Notes to Inheritors

When you inherit from the ExpressionBuilder class, you must override the GetCodeExpression method.

The following code examples demonstrate how to build a custom expression builder by implementing the ExpressionBuilder abstract class. This implementation of ExpressionBuilder returns an evaluated statement that is passed to the expression. To run this example, you must first register the custom expression builder in the Web.config file. The first code example demonstrates how to register the custom expression builder in the Web.config file.

              <add expressionPrefix="MyCustomExpression"

The second code example demonstrates how to reference the expression in an .aspx file.

<asp:Label ID="Label1" runat="server" 
Text="<%$ MyCustomExpression:Hello, world! %>" />

The third code example demonstrates how to develop a customized expression builder by deriving from ExpressionBuilder. To run this code example, you must place the class in the App_Code folder.

using System;
using System.CodeDom;
using System.Web.UI;
using System.ComponentModel;
using System.Web.Compilation;
using System.Web.UI.Design;

// Apply ExpressionEditorAttributes to allow the 
// expression to appear in the designer.
public class MyExpressionBuilder : ExpressionBuilder
    // Create a method that will return the result 
    // set for the expression argument.
    public static object GetEvalData(string expression, Type target, string entry)
        return expression;

    public override object EvaluateExpression(object target, BoundPropertyEntry entry, 
	object parsedData, ExpressionBuilderContext context)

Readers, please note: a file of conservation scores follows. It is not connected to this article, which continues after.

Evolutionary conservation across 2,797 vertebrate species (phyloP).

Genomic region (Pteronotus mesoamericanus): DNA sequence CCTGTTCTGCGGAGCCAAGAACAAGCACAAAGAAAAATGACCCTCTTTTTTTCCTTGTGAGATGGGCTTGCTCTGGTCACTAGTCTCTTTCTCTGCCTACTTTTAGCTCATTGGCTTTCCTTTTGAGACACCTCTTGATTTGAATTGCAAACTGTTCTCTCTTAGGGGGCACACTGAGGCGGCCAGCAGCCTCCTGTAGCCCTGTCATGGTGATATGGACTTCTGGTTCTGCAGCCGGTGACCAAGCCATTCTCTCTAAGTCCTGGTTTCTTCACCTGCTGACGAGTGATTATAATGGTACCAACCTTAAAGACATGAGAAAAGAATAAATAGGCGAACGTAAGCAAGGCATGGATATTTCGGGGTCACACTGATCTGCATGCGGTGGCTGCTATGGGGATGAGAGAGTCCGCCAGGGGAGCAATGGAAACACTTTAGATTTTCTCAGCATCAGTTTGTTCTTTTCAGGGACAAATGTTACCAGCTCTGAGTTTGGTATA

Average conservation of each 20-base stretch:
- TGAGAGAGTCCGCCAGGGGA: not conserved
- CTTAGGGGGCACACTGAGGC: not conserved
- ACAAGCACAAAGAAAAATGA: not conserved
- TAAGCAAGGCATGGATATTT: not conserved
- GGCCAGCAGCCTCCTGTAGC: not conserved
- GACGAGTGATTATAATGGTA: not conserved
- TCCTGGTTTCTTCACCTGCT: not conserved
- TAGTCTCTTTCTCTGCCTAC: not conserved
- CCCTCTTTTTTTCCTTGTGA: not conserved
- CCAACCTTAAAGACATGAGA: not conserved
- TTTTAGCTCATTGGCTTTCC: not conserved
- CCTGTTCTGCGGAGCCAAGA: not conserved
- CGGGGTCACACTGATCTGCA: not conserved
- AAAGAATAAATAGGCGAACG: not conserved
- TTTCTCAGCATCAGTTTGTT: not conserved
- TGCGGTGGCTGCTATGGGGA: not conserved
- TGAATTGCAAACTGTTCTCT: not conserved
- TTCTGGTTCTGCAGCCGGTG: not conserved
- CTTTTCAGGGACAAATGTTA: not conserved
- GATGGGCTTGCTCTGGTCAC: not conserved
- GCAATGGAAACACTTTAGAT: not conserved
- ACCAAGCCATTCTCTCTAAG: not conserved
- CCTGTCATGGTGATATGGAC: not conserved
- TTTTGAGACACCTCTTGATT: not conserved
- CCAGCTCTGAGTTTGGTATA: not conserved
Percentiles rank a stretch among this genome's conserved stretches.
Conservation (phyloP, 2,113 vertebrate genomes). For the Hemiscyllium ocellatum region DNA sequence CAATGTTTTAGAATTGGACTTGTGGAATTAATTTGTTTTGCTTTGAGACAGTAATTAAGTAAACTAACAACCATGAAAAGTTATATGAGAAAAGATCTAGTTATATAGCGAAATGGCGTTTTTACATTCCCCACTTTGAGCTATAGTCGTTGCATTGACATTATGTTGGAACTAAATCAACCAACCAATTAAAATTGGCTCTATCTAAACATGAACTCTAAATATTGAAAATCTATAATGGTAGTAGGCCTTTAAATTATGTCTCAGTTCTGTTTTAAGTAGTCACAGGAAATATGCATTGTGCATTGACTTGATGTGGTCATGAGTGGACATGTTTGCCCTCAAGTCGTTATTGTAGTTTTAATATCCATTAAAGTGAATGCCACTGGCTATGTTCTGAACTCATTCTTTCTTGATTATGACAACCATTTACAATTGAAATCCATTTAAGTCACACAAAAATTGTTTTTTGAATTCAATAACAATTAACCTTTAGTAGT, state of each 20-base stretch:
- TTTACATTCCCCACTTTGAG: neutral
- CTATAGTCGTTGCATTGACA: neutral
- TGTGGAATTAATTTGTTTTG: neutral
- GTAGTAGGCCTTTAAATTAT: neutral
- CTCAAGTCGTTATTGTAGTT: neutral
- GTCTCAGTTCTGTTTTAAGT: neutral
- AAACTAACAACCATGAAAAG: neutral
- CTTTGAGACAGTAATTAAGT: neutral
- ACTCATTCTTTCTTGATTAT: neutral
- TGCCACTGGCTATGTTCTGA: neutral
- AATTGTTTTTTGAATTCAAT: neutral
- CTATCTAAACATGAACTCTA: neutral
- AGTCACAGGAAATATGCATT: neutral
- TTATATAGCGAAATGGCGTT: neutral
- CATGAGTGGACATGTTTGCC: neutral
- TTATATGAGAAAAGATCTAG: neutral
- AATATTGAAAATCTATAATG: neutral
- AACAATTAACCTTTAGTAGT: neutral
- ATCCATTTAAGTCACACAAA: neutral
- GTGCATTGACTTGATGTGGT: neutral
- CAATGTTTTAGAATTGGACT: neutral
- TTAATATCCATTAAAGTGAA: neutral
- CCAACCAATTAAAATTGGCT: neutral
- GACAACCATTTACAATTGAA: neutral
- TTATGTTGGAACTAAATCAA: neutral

return GetEvalData(entry.Expression, target.GetType(), entry.Name);

    public override CodeExpression GetCodeExpression(BoundPropertyEntry entry, 
	object parsedData, ExpressionBuilderContext context)
        Type type1 = entry.DeclaringType;
        PropertyDescriptor descriptor1 = TypeDescriptor.GetProperties(type1)[entry.PropertyInfo.Name];
        CodeExpression[] expressionArray1 = new CodeExpression[3];
        expressionArray1[0] = new CodePrimitiveExpression(entry.Expression.Trim());
        expressionArray1[1] = new CodeTypeOfExpression(type1);
        expressionArray1[2] = new CodePrimitiveExpression(entry.Name);
        return new CodeCastExpression(descriptor1.PropertyType, new CodeMethodInvokeExpression(new 
	   CodeTypeReferenceExpression(base.GetType()), "GetEvalData", expressionArray1));

    public override bool SupportsEvaluate
        get { return true; }

.NET Framework

Supported in: 4, 3.5, 3.0, 2.0

Windows 7, Windows Vista SP1 or later, Windows XP SP3, Windows XP SP2 x64 Edition, Windows Server 2008 (Server Core not supported), Windows Server 2008 R2 (Server Core supported with SP1 or later), Windows Server 2003 SP2

The .NET Framework does not support all versions of every platform. For a list of the supported versions, see .NET Framework System Requirements.

Any public static (Shared in Visual Basic) members of this type are thread safe. Any instance members are not guaranteed to be thread safe.